Biorefinery

The biorefinery program for Ulva will target the isolation, purification, and applications of value-add products from Ulva ohnoi through the biorefinery process. Value-add products include salts, pigments, ulvans (water soluble carbohydrates), carbohydrates (water insoluble), sulfated carbohydrates oligomers and monomers, proteins and specific amino acids. Sulfated polysaccharides from the genus Ulva are valuable carbohydrates present in significant quantities (> 10% dry weight). By selectively extracting, in sequence, water-soluble high-value components (water-soluble ulvans) and enzymatically degrading carbohydrates, proteins can be concentrated for use in high-value nutrition products. Protein concentrates (> 40%) rich in the essential amino acids of methionine and lysine are valuable in human and animal feed concentrates.

Glasson

Project Leader

Dr Chris Glasson

Martinez

Maria Andrade-Martinez

Human health and nutrition

This program focuses on the development and optimization of the large scale production of food grade seaweed from the genus Ulva, in particular Ulva tepida (aonori) and Ulva ohnoi (aosa). While the large scale production of U. ohnoi is resolved, the process for the land-based cultivation of the filamentous U. tepida, which typically grows attached to surface structures, in free-floating cultures remains to be optimized. Both species of Ulva contain sulfated polysaccharides (ulvans) which have strong nutraceutical and pharmaceutical properties with human health applications, and are also highly prized as food products for direct human consumption. This project will also quantify the nutritional and potential health effects of the consumption of Ulva, develop protocols for the long-term production and maintenance of vegetative biomass of U. tepida, develop methods to understand and enhance flavour, and tailor production parameters for specific end-product uses of species of Ulva.

Magnusson

Project Leader

Dr Marie Magnusson

Portrait of Tine Praeger

Dr Tine Praeger

Loon

Dr Tze Loon Neoh

Fertilisers and biostimulants

Fertilisers and biostimulants

This program focuses on the use of marine green macroalgae for the development of liquid extracts with plant biostimulant properties. Initial work on biomass feedstock has focused on the green seaweed Ulva ohnoi, while future work will target the genera Ulva and Derbesia for the extraction of compounds with biostimulant and plant growth regulator activities. These include sulfated polysaccharides (ulvans), proteins, phytohormones, trace minerals and vitamins.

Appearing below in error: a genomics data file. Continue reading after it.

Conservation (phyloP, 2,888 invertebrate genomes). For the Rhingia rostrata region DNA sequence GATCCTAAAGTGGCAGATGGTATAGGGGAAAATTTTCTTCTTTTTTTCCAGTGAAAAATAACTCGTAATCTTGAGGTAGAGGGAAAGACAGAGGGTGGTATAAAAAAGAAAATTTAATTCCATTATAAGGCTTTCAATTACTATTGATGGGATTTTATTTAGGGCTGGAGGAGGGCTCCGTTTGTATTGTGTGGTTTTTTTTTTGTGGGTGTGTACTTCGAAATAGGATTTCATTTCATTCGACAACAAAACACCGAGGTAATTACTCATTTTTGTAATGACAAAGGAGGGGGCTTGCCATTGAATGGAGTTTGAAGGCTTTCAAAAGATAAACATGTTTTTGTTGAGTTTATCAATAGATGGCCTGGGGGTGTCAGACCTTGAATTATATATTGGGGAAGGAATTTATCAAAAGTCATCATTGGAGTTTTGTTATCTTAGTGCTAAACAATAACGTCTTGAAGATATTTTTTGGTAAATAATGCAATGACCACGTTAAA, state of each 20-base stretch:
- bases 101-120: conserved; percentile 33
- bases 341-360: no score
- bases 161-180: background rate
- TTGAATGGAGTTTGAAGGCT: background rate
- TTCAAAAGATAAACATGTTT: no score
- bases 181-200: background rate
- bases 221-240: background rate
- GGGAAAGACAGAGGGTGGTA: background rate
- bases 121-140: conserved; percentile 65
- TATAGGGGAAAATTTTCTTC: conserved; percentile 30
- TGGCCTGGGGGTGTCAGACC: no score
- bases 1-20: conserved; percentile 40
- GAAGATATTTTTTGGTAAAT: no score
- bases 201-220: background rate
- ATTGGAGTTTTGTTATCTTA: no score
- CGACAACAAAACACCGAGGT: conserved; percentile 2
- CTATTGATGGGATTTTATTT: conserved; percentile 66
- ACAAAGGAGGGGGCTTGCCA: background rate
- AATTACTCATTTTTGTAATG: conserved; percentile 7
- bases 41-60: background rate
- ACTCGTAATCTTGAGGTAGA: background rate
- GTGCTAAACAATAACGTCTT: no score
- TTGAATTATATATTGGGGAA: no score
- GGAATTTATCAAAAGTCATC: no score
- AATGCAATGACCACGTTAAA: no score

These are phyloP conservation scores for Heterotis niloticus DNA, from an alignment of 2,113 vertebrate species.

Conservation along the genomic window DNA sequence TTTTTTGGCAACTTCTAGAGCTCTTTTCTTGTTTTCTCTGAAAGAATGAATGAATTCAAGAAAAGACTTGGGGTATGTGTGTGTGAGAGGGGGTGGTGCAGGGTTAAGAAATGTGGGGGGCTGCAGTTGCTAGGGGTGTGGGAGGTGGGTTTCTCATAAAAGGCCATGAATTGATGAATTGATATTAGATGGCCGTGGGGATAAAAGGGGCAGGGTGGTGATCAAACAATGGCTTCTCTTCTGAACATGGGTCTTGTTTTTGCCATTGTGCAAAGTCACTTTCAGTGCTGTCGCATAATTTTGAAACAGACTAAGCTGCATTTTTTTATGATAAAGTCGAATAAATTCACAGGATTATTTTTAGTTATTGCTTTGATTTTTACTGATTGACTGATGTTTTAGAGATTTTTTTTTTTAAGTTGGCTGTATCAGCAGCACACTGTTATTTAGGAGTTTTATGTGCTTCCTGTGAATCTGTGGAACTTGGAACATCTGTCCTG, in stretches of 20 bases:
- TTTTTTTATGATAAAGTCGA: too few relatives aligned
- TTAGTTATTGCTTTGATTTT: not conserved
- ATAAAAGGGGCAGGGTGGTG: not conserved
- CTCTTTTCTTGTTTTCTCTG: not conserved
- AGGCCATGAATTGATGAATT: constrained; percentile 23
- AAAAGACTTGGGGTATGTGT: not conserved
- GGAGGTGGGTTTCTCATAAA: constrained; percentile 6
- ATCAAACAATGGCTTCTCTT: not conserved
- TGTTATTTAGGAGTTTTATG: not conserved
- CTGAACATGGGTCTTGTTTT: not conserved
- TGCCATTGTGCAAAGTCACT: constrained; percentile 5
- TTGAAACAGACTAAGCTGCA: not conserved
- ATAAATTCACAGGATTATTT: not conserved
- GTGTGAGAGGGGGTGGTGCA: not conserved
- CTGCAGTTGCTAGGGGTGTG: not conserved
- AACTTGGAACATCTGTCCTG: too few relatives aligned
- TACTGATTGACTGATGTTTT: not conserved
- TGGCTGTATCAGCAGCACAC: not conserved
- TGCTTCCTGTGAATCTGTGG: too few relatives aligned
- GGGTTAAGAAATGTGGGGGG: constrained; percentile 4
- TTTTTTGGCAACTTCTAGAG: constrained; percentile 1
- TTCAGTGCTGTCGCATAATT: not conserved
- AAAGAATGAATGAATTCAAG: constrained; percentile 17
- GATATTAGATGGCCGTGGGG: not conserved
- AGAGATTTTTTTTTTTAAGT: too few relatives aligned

Portrait of David Roberts

Project Leader

Dr David Roberts

Portrait of Nicholas Neveux

Dr Nicholas Neveux

Purcell

Anna Purcell

Animal health and nutrition

This program focuses on the use of freshwater and marine macroalgae as algal feeds and algal feed additives for animal production systems. Through this research, we are developing products from Oedogonium and Ulva to provide alternative sources of protein and increase immune response in animals. Oedogonium biomass produced from the treatment of waste water has a diverse elemental profile, high energy potential, high lipid content and a high quality amino acid profile establishing Oedogonium as a potential feed supplement for ruminants and as a complete feed for herbivorous fish. The ulvans extracted from Ulva increase the immune response in fish and prawns (shrimp), and have the potential to improve disease resistance and survival.

Portrait of Matthew Vucko

Project Leader

Dr Matthew Vucko

Angell

Dr Alex Angell

Municipal wastewater treatment

This program focuses on the freshwater macroalgal genus Oedogonium which is a key group of species used in the bioremediation of agricultural, municipal and industrial waste waters. Our research optimises macroalgal biomass production and bioremediation for wastes stream at a scale that is relevant to industry. The overarching goal is to provide a cost-effective option for nutrient bioremediation and a platform for sustainable and commercially viable macroalgal biomass production. The resultant algal biomass is rich in protein (~20%), has a high lipid content (~10%) and a novel carbohydrate profile.

Staff Cole

Project Leader

Dr Andrew Cole

Mannering

Tom Mannering

Masel

Josh Masel